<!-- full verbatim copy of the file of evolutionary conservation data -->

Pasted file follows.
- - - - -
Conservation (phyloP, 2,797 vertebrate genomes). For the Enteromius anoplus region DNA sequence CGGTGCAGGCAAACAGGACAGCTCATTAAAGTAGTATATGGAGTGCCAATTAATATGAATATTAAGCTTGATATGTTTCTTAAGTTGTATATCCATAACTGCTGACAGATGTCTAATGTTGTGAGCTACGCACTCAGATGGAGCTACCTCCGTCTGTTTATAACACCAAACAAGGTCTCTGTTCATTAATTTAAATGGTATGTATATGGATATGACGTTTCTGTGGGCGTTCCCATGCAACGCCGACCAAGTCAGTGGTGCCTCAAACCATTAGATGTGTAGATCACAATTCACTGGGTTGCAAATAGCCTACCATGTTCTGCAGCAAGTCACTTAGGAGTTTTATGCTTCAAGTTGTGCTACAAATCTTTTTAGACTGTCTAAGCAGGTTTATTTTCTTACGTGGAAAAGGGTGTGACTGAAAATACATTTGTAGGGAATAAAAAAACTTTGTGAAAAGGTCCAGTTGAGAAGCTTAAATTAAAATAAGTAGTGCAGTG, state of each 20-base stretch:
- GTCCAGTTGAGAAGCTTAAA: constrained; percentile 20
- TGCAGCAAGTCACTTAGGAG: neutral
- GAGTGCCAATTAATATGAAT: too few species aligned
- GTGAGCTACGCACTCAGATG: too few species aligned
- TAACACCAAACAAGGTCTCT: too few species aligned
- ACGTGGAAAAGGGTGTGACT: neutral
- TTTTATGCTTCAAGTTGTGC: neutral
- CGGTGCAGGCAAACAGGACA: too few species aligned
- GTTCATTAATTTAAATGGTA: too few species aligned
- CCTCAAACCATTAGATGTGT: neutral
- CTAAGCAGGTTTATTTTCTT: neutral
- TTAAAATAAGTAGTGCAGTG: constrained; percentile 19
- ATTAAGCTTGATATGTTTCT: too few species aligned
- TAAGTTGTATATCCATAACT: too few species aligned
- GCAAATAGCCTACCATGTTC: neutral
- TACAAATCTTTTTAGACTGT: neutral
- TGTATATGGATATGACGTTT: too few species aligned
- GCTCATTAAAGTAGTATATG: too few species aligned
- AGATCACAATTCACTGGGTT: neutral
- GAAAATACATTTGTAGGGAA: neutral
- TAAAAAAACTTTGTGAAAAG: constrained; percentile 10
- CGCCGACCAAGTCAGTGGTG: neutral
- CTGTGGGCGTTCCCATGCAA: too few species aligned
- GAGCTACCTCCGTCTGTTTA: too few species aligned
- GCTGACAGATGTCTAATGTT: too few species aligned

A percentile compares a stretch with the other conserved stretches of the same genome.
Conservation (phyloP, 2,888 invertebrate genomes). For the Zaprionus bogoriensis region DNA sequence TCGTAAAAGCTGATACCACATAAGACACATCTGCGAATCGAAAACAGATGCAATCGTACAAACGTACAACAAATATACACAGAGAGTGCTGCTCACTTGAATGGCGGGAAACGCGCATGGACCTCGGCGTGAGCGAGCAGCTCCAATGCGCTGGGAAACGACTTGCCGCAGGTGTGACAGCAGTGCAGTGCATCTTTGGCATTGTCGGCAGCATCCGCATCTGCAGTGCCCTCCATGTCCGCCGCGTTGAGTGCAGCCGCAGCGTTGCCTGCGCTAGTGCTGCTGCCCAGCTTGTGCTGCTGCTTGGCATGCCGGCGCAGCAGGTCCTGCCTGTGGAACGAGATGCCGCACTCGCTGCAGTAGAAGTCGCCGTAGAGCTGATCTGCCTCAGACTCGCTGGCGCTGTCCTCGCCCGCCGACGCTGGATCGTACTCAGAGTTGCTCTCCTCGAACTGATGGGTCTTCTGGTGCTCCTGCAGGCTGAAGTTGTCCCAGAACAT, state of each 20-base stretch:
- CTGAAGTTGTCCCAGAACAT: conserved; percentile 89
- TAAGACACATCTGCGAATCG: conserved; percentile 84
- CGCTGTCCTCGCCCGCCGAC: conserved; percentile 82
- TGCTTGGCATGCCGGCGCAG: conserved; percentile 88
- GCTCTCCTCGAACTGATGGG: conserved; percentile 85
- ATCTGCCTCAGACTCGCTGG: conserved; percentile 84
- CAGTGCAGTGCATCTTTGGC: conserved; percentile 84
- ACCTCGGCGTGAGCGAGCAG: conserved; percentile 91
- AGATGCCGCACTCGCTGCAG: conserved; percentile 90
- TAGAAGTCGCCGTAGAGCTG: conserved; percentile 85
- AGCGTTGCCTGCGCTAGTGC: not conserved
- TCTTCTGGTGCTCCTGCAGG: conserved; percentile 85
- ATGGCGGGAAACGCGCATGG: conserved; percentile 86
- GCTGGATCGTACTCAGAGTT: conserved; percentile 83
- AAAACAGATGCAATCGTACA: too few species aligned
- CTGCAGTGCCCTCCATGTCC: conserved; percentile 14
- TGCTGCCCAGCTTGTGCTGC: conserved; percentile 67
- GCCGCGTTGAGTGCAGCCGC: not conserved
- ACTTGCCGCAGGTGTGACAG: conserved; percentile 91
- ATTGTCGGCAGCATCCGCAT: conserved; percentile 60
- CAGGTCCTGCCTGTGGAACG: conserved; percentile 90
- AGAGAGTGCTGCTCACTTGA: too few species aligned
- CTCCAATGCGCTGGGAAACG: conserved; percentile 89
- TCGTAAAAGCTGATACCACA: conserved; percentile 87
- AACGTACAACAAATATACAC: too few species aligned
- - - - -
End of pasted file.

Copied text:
Conservation (phyloP, 2,797 vertebrate genomes). For the Enteromius anoplus region DNA sequence CGGTGCAGGCAAACAGGACAGCTCATTAAAGTAGTATATGGAGTGCCAATTAATATGAATATTAAGCTTGATATGTTTCTTAAGTTGTATATCCATAACTGCTGACAGATGTCTAATGTTGTGAGCTACGCACTCAGATGGAGCTACCTCCGTCTGTTTATAACACCAAACAAGGTCTCTGTTCATTAATTTAAATGGTATGTATATGGATATGACGTTTCTGTGGGCGTTCCCATGCAACGCCGACCAAGTCAGTGGTGCCTCAAACCATTAGATGTGTAGATCACAATTCACTGGGTTGCAAATAGCCTACCATGTTCTGCAGCAAGTCACTTAGGAGTTTTATGCTTCAAGTTGTGCTACAAATCTTTTTAGACTGTCTAAGCAGGTTTATTTTCTTACGTGGAAAAGGGTGTGACTGAAAATACATTTGTAGGGAATAAAAAAACTTTGTGAAAAGGTCCAGTTGAGAAGCTTAAATTAAAATAAGTAGTGCAGTG, state of each 20-base stretch:
- GTCCAGTTGAGAAGCTTAAA: constrained; percentile 20
- TGCAGCAAGTCACTTAGGAG: neutral
- GAGTGCCAATTAATATGAAT: too few species aligned
- GTGAGCTACGCACTCAGATG: too few species aligned
- TAACACCAAACAAGGTCTCT: too few species aligned
- ACGTGGAAAAGGGTGTGACT: neutral
- TTTTATGCTTCAAGTTGTGC: neutral
- CGGTGCAGGCAAACAGGACA: too few species aligned
- GTTCATTAATTTAAATGGTA: too few species aligned
- CCTCAAACCATTAGATGTGT: neutral
- CTAAGCAGGTTTATTTTCTT: neutral
- TTAAAATAAGTAGTGCAGTG: constrained; percentile 19
- ATTAAGCTTGATATGTTTCT: too few species aligned
- TAAGTTGTATATCCATAACT: too few species aligned
- GCAAATAGCCTACCATGTTC: neutral
- TACAAATCTTTTTAGACTGT: neutral
- TGTATATGGATATGACGTTT: too few species aligned
- GCTCATTAAAGTAGTATATG: too few species aligned
- AGATCACAATTCACTGGGTT: neutral
- GAAAATACATTTGTAGGGAA: neutral
- TAAAAAAACTTTGTGAAAAG: constrained; percentile 10
- CGCCGACCAAGTCAGTGGTG: neutral
- CTGTGGGCGTTCCCATGCAA: too few species aligned
- GAGCTACCTCCGTCTGTTTA: too few species aligned
- GCTGACAGATGTCTAATGTT: too few species aligned

A percentile compares a stretch with the other conserved stretches of the same genome.
Conservation (phyloP, 2,888 invertebrate genomes). For the Zaprionus bogoriensis region DNA sequence TCGTAAAAGCTGATACCACATAAGACACATCTGCGAATCGAAAACAGATGCAATCGTACAAACGTACAACAAATATACACAGAGAGTGCTGCTCACTTGAATGGCGGGAAACGCGCATGGACCTCGGCGTGAGCGAGCAGCTCCAATGCGCTGGGAAACGACTTGCCGCAGGTGTGACAGCAGTGCAGTGCATCTTTGGCATTGTCGGCAGCATCCGCATCTGCAGTGCCCTCCATGTCCGCCGCGTTGAGTGCAGCCGCAGCGTTGCCTGCGCTAGTGCTGCTGCCCAGCTTGTGCTGCTGCTTGGCATGCCGGCGCAGCAGGTCCTGCCTGTGGAACGAGATGCCGCACTCGCTGCAGTAGAAGTCGCCGTAGAGCTGATCTGCCTCAGACTCGCTGGCGCTGTCCTCGCCCGCCGACGCTGGATCGTACTCAGAGTTGCTCTCCTCGAACTGATGGGTCTTCTGGTGCTCCTGCAGGCTGAAGTTGTCCCAGAACAT, state of each 20-base stretch:
- CTGAAGTTGTCCCAGAACAT: conserved; percentile 89
- TAAGACACATCTGCGAATCG: conserved; percentile 84
- CGCTGTCCTCGCCCGCCGAC: conserved; percentile 82
- TGCTTGGCATGCCGGCGCAG: conserved; percentile 88
- GCTCTCCTCGAACTGATGGG: conserved; percentile 85
- ATCTGCCTCAGACTCGCTGG: conserved; percentile 84
- CAGTGCAGTGCATCTTTGGC: conserved; percentile 84
- ACCTCGGCGTGAGCGAGCAG: conserved; percentile 91
- AGATGCCGCACTCGCTGCAG: conserved; percentile 90
- TAGAAGTCGCCGTAGAGCTG: conserved; percentile 85
- AGCGTTGCCTGCGCTAGTGC: not conserved
- TCTTCTGGTGCTCCTGCAGG: conserved; percentile 85
- ATGGCGGGAAACGCGCATGG: conserved; percentile 86
- GCTGGATCGTACTCAGAGTT: conserved; percentile 83
- AAAACAGATGCAATCGTACA: too few species aligned
- CTGCAGTGCCCTCCATGTCC: conserved; percentile 14
- TGCTGCCCAGCTTGTGCTGC: conserved; percentile 67
- GCCGCGTTGAGTGCAGCCGC: not conserved
- ACTTGCCGCAGGTGTGACAG: conserved; percentile 91
- ATTGTCGGCAGCATCCGCAT: conserved; percentile 60
- CAGGTCCTGCCTGTGGAACG: conserved; percentile 90
- AGAGAGTGCTGCTCACTTGA: too few species aligned
- CTCCAATGCGCTGGGAAACG: conserved; percentile 89
- TCGTAAAAGCTGATACCACA: conserved; percentile 87
- AACGTACAACAAATATACAC: too few species aligned